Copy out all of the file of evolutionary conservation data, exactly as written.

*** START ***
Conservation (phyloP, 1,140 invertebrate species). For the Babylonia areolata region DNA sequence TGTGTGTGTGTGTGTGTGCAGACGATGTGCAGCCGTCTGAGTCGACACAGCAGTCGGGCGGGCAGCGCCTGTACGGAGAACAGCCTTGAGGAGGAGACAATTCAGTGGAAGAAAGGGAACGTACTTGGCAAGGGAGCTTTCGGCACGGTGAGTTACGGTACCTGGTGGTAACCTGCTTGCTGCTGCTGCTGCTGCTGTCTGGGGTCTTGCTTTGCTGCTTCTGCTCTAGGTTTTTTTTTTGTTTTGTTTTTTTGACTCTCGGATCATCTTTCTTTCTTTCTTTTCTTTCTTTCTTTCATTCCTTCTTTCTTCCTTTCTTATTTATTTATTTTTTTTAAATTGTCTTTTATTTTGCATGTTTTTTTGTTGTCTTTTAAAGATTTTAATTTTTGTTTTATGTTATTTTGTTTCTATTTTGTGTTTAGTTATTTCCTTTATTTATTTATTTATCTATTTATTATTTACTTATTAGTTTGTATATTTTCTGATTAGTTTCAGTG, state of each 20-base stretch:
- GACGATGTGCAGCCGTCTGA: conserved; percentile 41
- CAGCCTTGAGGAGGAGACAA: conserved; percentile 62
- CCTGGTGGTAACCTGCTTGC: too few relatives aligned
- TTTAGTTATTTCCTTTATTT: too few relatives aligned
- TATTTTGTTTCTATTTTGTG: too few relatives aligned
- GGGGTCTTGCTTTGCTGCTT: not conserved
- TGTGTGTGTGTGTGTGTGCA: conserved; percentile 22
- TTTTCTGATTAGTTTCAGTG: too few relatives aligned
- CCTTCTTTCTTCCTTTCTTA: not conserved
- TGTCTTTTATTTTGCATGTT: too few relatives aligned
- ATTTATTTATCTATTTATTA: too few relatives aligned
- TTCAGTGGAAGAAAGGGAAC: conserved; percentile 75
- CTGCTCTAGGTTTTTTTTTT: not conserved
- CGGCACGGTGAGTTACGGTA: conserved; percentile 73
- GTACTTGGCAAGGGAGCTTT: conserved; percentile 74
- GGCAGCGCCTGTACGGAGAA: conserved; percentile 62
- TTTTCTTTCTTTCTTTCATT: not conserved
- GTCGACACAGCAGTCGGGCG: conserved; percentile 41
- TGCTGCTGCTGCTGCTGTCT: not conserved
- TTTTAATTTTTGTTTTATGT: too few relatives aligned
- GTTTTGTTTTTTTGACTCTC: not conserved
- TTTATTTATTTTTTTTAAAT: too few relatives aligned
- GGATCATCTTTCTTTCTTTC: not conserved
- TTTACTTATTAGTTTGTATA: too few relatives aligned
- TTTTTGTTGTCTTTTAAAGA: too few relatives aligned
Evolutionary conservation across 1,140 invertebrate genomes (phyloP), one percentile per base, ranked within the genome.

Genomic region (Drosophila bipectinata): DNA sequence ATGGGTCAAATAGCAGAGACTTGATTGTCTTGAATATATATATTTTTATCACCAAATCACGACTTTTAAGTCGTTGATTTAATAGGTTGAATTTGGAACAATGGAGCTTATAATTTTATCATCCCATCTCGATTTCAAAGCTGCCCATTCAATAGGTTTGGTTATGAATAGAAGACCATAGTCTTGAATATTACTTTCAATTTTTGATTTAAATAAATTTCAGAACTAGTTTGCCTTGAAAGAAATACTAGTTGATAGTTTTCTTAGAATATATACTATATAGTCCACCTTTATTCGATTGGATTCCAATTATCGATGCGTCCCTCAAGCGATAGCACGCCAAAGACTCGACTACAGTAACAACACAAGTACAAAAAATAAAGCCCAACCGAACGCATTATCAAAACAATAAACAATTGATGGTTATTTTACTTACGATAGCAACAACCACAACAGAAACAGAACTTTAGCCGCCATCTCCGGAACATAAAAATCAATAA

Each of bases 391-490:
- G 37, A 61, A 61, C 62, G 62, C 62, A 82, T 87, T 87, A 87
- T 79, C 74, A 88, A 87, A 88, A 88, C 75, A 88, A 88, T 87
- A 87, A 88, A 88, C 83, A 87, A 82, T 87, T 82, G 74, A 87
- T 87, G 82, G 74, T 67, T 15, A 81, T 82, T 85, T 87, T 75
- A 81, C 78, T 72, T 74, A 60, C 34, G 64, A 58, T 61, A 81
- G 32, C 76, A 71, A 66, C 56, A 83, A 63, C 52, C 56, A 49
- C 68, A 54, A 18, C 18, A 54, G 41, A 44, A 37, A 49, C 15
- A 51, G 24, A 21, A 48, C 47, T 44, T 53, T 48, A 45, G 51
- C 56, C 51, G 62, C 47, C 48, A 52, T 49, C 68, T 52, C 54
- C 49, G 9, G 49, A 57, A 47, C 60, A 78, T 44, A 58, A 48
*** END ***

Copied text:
Conservation (phyloP, 1,140 invertebrate species). For the Babylonia areolata region DNA sequence TGTGTGTGTGTGTGTGTGCAGACGATGTGCAGCCGTCTGAGTCGACACAGCAGTCGGGCGGGCAGCGCCTGTACGGAGAACAGCCTTGAGGAGGAGACAATTCAGTGGAAGAAAGGGAACGTACTTGGCAAGGGAGCTTTCGGCACGGTGAGTTACGGTACCTGGTGGTAACCTGCTTGCTGCTGCTGCTGCTGCTGTCTGGGGTCTTGCTTTGCTGCTTCTGCTCTAGGTTTTTTTTTTGTTTTGTTTTTTTGACTCTCGGATCATCTTTCTTTCTTTCTTTTCTTTCTTTCTTTCATTCCTTCTTTCTTCCTTTCTTATTTATTTATTTTTTTTAAATTGTCTTTTATTTTGCATGTTTTTTTGTTGTCTTTTAAAGATTTTAATTTTTGTTTTATGTTATTTTGTTTCTATTTTGTGTTTAGTTATTTCCTTTATTTATTTATTTATCTATTTATTATTTACTTATTAGTTTGTATATTTTCTGATTAGTTTCAGTG, state of each 20-base stretch:
- GACGATGTGCAGCCGTCTGA: conserved; percentile 41
- CAGCCTTGAGGAGGAGACAA: conserved; percentile 62
- CCTGGTGGTAACCTGCTTGC: too few relatives aligned
- TTTAGTTATTTCCTTTATTT: too few relatives aligned
- TATTTTGTTTCTATTTTGTG: too few relatives aligned
- GGGGTCTTGCTTTGCTGCTT: not conserved
- TGTGTGTGTGTGTGTGTGCA: conserved; percentile 22
- TTTTCTGATTAGTTTCAGTG: too few relatives aligned
- CCTTCTTTCTTCCTTTCTTA: not conserved
- TGTCTTTTATTTTGCATGTT: too few relatives aligned
- ATTTATTTATCTATTTATTA: too few relatives aligned
- TTCAGTGGAAGAAAGGGAAC: conserved; percentile 75
- CTGCTCTAGGTTTTTTTTTT: not conserved
- CGGCACGGTGAGTTACGGTA: conserved; percentile 73
- GTACTTGGCAAGGGAGCTTT: conserved; percentile 74
- GGCAGCGCCTGTACGGAGAA: conserved; percentile 62
- TTTTCTTTCTTTCTTTCATT: not conserved
- GTCGACACAGCAGTCGGGCG: conserved; percentile 41
- TGCTGCTGCTGCTGCTGTCT: not conserved
- TTTTAATTTTTGTTTTATGT: too few relatives aligned
- GTTTTGTTTTTTTGACTCTC: not conserved
- TTTATTTATTTTTTTTAAAT: too few relatives aligned
- GGATCATCTTTCTTTCTTTC: not conserved
- TTTACTTATTAGTTTGTATA: too few relatives aligned
- TTTTTGTTGTCTTTTAAAGA: too few relatives aligned
Evolutionary conservation across 1,140 invertebrate genomes (phyloP), one percentile per base, ranked within the genome.

Genomic region (Drosophila bipectinata): DNA sequence ATGGGTCAAATAGCAGAGACTTGATTGTCTTGAATATATATATTTTTATCACCAAATCACGACTTTTAAGTCGTTGATTTAATAGGTTGAATTTGGAACAATGGAGCTTATAATTTTATCATCCCATCTCGATTTCAAAGCTGCCCATTCAATAGGTTTGGTTATGAATAGAAGACCATAGTCTTGAATATTACTTTCAATTTTTGATTTAAATAAATTTCAGAACTAGTTTGCCTTGAAAGAAATACTAGTTGATAGTTTTCTTAGAATATATACTATATAGTCCACCTTTATTCGATTGGATTCCAATTATCGATGCGTCCCTCAAGCGATAGCACGCCAAAGACTCGACTACAGTAACAACACAAGTACAAAAAATAAAGCCCAACCGAACGCATTATCAAAACAATAAACAATTGATGGTTATTTTACTTACGATAGCAACAACCACAACAGAAACAGAACTTTAGCCGCCATCTCCGGAACATAAAAATCAATAA

Each of bases 391-490:
- G 37, A 61, A 61, C 62, G 62, C 62, A 82, T 87, T 87, A 87
- T 79, C 74, A 88, A 87, A 88, A 88, C 75, A 88, A 88, T 87
- A 87, A 88, A 88, C 83, A 87, A 82, T 87, T 82, G 74, A 87
- T 87, G 82, G 74, T 67, T 15, A 81, T 82, T 85, T 87, T 75
- A 81, C 78, T 72, T 74, A 60, C 34, G 64, A 58, T 61, A 81
- G 32, C 76, A 71, A 66, C 56, A 83, A 63, C 52, C 56, A 49
- C 68, A 54, A 18, C 18, A 54, G 41, A 44, A 37, A 49, C 15
- A 51, G 24, A 21, A 48, C 47, T 44, T 53, T 48, A 45, G 51
- C 56, C 51, G 62, C 47, C 48, A 52, T 49, C 68, T 52, C 54
- C 49, G 9, G 49, A 57, A 47, C 60, A 78, T 44, A 58, A 48